It says: 'A sudden increase in global competition could force faster and deeper restructuring in rich countries. Big IT-services firms such as IBM and Accenture have scrambled to hire tens of thousands of new employees in India to compete with Indian IT firms such as Wipro and TCS. This could happen in other industries too, as India becomes expert at providing outsourced banking, insurance and business services.'
Unfortunately, these are the IT and related services that the book describes as the information technology layer that will get commoditised. Nilekani and the book may well be right in saying that India has an advantage. But they are both talking of today. What will happen in the future when a few million Chinese, Vietnamese or even Azerbaijani programmers throw their hats in the arena?
The Future of Technology doesn't answer that question (it doesn't even ask it), and we shouldn't expect it to, since that is not its scope. But every senior manager in every Indian company must ask such questions.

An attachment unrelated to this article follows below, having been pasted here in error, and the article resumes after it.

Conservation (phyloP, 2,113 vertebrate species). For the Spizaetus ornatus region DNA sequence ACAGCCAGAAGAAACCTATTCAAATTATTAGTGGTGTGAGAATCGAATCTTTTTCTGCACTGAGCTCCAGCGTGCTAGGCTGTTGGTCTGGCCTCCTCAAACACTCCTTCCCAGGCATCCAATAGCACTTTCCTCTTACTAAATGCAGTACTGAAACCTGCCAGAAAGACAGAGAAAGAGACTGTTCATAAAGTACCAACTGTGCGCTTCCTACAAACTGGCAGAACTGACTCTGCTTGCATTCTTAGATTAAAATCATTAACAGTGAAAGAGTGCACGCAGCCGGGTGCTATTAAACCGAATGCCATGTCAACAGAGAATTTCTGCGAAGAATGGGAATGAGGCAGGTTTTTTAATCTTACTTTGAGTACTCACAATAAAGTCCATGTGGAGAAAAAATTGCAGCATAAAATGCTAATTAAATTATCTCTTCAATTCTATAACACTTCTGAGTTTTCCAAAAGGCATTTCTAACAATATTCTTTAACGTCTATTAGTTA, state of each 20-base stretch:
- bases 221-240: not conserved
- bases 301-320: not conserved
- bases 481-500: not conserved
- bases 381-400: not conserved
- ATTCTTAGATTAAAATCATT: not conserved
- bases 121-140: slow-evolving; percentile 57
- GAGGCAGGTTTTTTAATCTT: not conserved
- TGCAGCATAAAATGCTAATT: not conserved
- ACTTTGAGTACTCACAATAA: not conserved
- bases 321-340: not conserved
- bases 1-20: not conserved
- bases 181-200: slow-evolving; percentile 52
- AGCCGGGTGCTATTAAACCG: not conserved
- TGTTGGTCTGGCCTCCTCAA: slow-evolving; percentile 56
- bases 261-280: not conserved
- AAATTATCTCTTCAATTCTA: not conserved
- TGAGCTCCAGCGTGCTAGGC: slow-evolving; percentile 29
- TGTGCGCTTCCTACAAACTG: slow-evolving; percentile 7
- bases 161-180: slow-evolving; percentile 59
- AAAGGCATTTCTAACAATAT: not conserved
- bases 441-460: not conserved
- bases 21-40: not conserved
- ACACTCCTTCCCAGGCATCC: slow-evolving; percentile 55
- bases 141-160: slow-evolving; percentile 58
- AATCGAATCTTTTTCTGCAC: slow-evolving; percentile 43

Today IT (or other industry) outsourcing out of India is really supported by an India brand - which is like a store brand, not a product or corporate brand. Country brands are susceptible to the Ricardian or post-Ricardian economics of international comparative advantages. The cluster theory (a la Michael Porter) has worked so far with IT in India. But the Indian cluster story is based on cost advantage rather than a quality advantage, as with the fashion industry in Italy or champagne or cognac from France.
The quality advantage needs to be grafted on to the cost advantage (and quickly) if the Indian global competitiveness story has to be continued deeper into the 21st century. That advantage will come only if Indian enterprises build the capabilities to speculate on the future of the world (which is very different from speculation on the future of share or commodity prices, where many of them are pretty smart), where they are very weak compared to their American, European, Japanese, Korean or Chinese counterparts.
And that is precisely where The Future of Technology doesn't provide the answer. But, what the heck, if it could provide such answers, it would have been priced at a few thousand dollars!
- Kiron Kasbekar